Steve Kerr to lead Warriors, spurning the Knicks
In the meantime, the NBA was busy. Kevin Durant collected his first Most Valuable Player trophy while guiding the Oklahoma City Thunder to the cusp of the Western Conference finals. Donald Sterling, the longtime owner of the Los Angeles Clippers, was barred from the league for life for making racist statements. V. Stiviano, who recorded Sterling, introduced herself to the world. And the Knicks’ J.R. Smith took advantage of an early start to his offseason by playing many rounds of golf.
Kerr continued to say little publicly about his discussions with the Knicks. So when it was revealed that Kerr had cast the lone first-place vote for the Knicks’ Tim Hardaway Jr. in the NBA’s Rookie of the Year balloting, observers were left to try to connect the dots. Did it mean something?
And while the Knicks did hold a news conference Wednesday night, it was only to unveil the name and logo of their new Development League team based in White Plains. (For the record, the D-League Knicks will be known as the Westchester Knicks.)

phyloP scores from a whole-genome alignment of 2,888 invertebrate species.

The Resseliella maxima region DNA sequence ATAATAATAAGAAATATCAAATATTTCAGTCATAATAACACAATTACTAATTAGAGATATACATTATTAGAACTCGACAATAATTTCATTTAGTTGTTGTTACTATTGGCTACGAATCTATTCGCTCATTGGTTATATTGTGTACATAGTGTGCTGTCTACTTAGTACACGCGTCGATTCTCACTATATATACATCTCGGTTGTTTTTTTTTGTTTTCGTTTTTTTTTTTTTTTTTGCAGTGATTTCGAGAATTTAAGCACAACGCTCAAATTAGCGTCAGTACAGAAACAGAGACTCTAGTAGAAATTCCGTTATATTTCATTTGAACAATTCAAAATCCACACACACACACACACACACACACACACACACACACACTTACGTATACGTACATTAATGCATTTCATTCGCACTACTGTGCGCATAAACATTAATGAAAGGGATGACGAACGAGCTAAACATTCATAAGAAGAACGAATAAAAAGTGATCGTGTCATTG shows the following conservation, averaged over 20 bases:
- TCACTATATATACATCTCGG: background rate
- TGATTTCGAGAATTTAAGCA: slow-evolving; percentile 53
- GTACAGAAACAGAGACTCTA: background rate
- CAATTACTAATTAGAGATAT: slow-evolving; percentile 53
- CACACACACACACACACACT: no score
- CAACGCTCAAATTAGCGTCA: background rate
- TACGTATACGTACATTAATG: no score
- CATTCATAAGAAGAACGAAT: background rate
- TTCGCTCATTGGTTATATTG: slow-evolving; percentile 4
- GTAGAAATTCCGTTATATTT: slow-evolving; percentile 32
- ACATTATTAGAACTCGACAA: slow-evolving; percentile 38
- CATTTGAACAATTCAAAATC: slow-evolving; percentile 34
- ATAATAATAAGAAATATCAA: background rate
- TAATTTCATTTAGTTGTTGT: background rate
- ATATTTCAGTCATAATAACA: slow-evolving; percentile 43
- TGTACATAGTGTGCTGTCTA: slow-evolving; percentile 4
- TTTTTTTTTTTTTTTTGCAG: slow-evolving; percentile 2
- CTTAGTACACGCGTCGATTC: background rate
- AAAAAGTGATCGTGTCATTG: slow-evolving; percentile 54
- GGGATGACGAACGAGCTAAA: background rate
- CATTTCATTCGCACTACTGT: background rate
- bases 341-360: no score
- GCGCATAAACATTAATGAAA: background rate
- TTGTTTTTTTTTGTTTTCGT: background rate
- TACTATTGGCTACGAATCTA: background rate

Kerr spent 15 seasons in the league as a player, averaging 6 points and 1.8 assists a game. He won three straight championships with the Bulls, from 1996 to 1998, before winning two more as a reserve with the San Antonio Spurs, in 1999 and 2003. He retired as the league’s career leader in 3-point percentage (.454), a mark that still stands.
Kerr served as the president and general manager of the Phoenix Suns from 2007 to 2010. The Suns compiled a 155-91 record and made two playoff appearances during Kerr’s three seasons in charge.
Executives from the Warriors met with Kerr this week in Oklahoma City, where he was broadcasting a game. The Warriors had been pursuing Stan Van Gundy, but he accepted an offer Wednesday to join the Detroit Pistons as their coach and president for basketball operations.
With two suitors, Kerr had all the leverage. He used it to the very end.
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